mark.hinds

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Re: Switchmaster turnout motors
« Reply #6 on: February 04, 2024, 10:11:02 PM »
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Internet search of "REBCO" motors (one of the types referred to in the American Switch and Signal documentation from my original reply) yielded a page from a Kalmbach wiring book, showing the same type of motor, which they labeled "American Switch and Signal (Hankscraft display motor)".  So following up on the latter yielded this website:  https://www.hankscraft.com/customizable-motors/

The black plastic casing on an actual 80s-era motor from my layout says "187 / 12 V / 2 RPM / Hankscraft Motors, Reedsburg, WI", and it's about 1.8" in diameter, which suggests a similarity to the model 3440 on the above web page.  One difference is that the product I purchased from AS&S has a transverse hole drilled through the motor shaft near the end, to allow the insertion of a control wire.  I don't see such a hole on the 3440, so you'd have to figure out a work-around for that.  Still, it looks promising...

MH
« Last Edit: February 04, 2024, 10:23:03 PM by mark.hinds »

u18b

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Re: Switchmaster turnout motors
« Reply #7 on: February 04, 2024, 10:46:50 PM »
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I used to own one of these. It may still be hidden somewhere.

I liked it, but as I recall, the torque pressure is a bit strong for N.
Especially if you will use hand laid turnouts.

You will want to experiment before laying out a lot of money.
Ron Bearden
CSX N scale Archivist
http://u18b.com

"All get what they want-- not all like what they get."  Aslan the Lion in the Chronicles of Narnia by C.S.Lewis.

mark.hinds

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Re: Switchmaster turnout motors
« Reply #8 on: February 04, 2024, 10:49:01 PM »
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I used to own one of these. It may still be hidden somewhere.

I liked it, but as I recall, the torque pressure is a bit strong for N.
Especially if you will use hand laid turnouts.

You will want to experiment before laying out a lot of money.

You can control the torque by putting a resistor in series with the motor.  They suggest 1K, but I think I'm using 1.2K.  You could use other values of course, based on, as you suggest, experiment with the turnouts used.  Probably put as many PC board ties as you can in your hand-laid turnouts, to maximize strength, and also use silver solder, per Robert.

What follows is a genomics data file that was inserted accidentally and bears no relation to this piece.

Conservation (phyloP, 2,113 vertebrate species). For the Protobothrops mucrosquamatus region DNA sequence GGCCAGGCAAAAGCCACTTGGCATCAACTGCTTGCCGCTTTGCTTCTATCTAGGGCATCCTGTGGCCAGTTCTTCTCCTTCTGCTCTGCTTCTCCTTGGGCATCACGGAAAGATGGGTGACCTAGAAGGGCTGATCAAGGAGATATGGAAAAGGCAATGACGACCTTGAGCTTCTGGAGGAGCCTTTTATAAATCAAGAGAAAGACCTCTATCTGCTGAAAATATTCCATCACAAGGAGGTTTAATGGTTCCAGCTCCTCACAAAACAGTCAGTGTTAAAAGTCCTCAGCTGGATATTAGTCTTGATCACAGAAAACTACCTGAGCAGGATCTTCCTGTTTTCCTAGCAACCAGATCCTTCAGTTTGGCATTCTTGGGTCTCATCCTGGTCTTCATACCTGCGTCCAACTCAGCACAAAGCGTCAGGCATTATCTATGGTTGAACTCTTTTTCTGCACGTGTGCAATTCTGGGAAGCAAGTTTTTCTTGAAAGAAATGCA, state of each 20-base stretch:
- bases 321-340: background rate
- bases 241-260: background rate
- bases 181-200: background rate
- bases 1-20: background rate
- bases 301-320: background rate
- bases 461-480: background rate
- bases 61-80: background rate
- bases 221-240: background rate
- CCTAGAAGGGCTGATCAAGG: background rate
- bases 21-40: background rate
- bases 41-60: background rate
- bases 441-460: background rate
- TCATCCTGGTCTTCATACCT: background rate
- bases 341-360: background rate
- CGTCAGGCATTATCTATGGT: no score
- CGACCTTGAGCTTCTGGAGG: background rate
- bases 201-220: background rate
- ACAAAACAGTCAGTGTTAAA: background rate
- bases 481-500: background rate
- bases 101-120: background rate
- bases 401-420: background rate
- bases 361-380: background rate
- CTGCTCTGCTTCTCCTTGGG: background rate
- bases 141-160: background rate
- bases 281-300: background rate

MH
« Last Edit: February 04, 2024, 10:50:36 PM by mark.hinds »

nkalanaga

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Re: Switchmaster turnout motors
« Reply #9 on: February 05, 2024, 12:39:57 AM »
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Besides using extra PC ties, one can also use "rail braces", like the prototype.  In my case, I drilled through the ties in the point area, and put actual spikes in  them.  The stock rails can move! 

Just don't forget to gap the underside of the ties, if using double-sided PC board.
N Kalanaga
Be well

Maletrain

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Re: Switchmaster turnout motors
« Reply #10 on: February 05, 2024, 08:55:13 AM »
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After reading all this about what is needed to set up these motors, using servos seems a lot easier and less likely to cause trouble.  Setting the servos for pressure of the points on the rails is done with a plug-in electronic adjustment device that seems much simpler to operate than soldering a selection of resistors into power feeds. And the servos are readily available and relatively inexpensive. So, I am not seeing the attraction for these motors.

mark.hinds

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Re: Switchmaster turnout motors
« Reply #11 on: February 05, 2024, 09:03:38 AM »
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After reading all this about what is needed to set up these motors, using servos seems a lot easier and less likely to cause trouble.  Setting the servos for pressure of the points on the rails is done with a plug-in electronic adjustment device that seems much simpler to operate than soldering a selection of resistors into power feeds. And the servos are readily available and relatively inexpensive. So, I am not seeing the attraction for these motors.